Pushing South Africa to the brink in the first one-dayer, only to be pipped by four wickets eventually, New Zealand came in with an unchanged side, while their counterparts had more than a handful of changes. Miller, Wayne Parnell and Pretorius returned to the side, while Kagiso Rabada missed out due to a niggle in his knee, accompanied by Farhaan Behardien and Tabraiz Shamsi, who missed out too.

Parnell struck in the fourth over to give South Africa the perfect start as Tom Latham departed for another low score (2) after flicking one straight to square leg. In this calendar year in one-dayers, Latham has scored just 9 runs in 34 balls across four innings, averaging 2.25 with a strike-rate of 26.5 – a reflection of his current form, which would be a concern for New Zealand. Williamson found himself in the centre sooner than he would have anticipated or desired. Nevertheless, together with Dean Brownlie at the other end, the pair began a resurrection act and added 40 runs together before the opener threw away another good start. A 44-ball 34 which included six boundaries was brought to an end when Pretorius trapped the right-hander leg before. Replays suggested that the ball that nipped back would have missed leg stump by a fair distance, but Brownlie did not opt for a review.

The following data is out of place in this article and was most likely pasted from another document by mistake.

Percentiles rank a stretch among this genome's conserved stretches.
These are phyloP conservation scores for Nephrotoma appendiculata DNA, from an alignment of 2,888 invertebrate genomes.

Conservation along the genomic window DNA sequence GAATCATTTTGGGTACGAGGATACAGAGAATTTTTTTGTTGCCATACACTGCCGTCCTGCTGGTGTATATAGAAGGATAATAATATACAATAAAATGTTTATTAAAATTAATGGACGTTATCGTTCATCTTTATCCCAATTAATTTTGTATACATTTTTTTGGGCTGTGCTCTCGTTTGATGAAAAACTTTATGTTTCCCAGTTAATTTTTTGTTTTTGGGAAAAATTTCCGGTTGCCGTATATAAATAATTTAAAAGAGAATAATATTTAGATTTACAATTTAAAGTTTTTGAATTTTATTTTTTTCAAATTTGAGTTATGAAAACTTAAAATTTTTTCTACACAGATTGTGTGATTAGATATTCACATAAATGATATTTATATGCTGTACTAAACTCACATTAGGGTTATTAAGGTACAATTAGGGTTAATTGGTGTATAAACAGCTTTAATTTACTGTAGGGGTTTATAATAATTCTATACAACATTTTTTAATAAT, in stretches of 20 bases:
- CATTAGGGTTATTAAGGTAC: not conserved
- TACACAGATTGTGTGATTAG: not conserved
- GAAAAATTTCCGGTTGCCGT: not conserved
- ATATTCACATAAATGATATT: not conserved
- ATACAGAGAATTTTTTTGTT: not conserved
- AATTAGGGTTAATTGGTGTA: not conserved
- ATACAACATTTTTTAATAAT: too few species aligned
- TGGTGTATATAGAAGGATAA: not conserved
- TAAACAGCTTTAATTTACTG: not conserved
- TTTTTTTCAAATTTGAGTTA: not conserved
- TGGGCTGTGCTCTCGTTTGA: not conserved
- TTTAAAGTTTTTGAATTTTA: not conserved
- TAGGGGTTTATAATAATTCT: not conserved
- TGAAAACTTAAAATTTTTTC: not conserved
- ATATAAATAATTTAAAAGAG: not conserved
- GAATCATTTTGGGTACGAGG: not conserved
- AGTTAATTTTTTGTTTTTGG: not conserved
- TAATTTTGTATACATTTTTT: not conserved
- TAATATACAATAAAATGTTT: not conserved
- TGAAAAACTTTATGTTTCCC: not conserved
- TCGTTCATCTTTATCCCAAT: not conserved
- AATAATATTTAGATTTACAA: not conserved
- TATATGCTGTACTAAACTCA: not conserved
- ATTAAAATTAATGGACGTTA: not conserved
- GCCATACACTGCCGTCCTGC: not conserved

Ross Taylor combined his experience with that of Williamson to steady the innings as has been seen one too many times in the past, as they shared their 13th century stand. The tad slower pitch didn’t seem to bother the pair as they nurdled away effectively, keeping the scoreboard ticking and rotating the strike. Williamson brought up his 29th half-century in 59 balls, but Imran Tahir accounted for the skipper who miscued a sweep for 69. Neil Broom’s departure two overs later, reduced the hosts to 166 for 4.

Thereafter, however, James Neesham and Taylor went after South Africa’s bowlers once settled, to add 123 runs together for the fifth wicket, that came at a pace of 7.09 runs an over. Neesham’s unbeaten 57-ball 71 had just six boundaries, while Taylor’s unbeaten 110-ball 102 had eight, which threw light on the importance of their running between the wickets that held them in good stead.

While Neesham scored his third half-century, Taylor had his 17th ton, scoring it off the last ball that he slapped to the ropes for a boundary, after being dropped on 96. With that ton, a delighted Taylor went past Nathan Astle’s 16 one-day centuries. That said, South Africa’s bowlers pulled things back well, despite conceding over seven in that partnership, not letting the pair let loose after the foundation that they had laid.

Brief scores: New Zealand 289/4 in 50 overs (Kane Williamson 69, Ross Taylor 102*, James Neesham 71*; Dwaine Pretorius 2-40) beat South Africa 283/9 in 50 overs (Quinton de Kock 57, AB de Villiers 45, Dwaine Pretorius 50; Trent Boult 3-63) by six runs.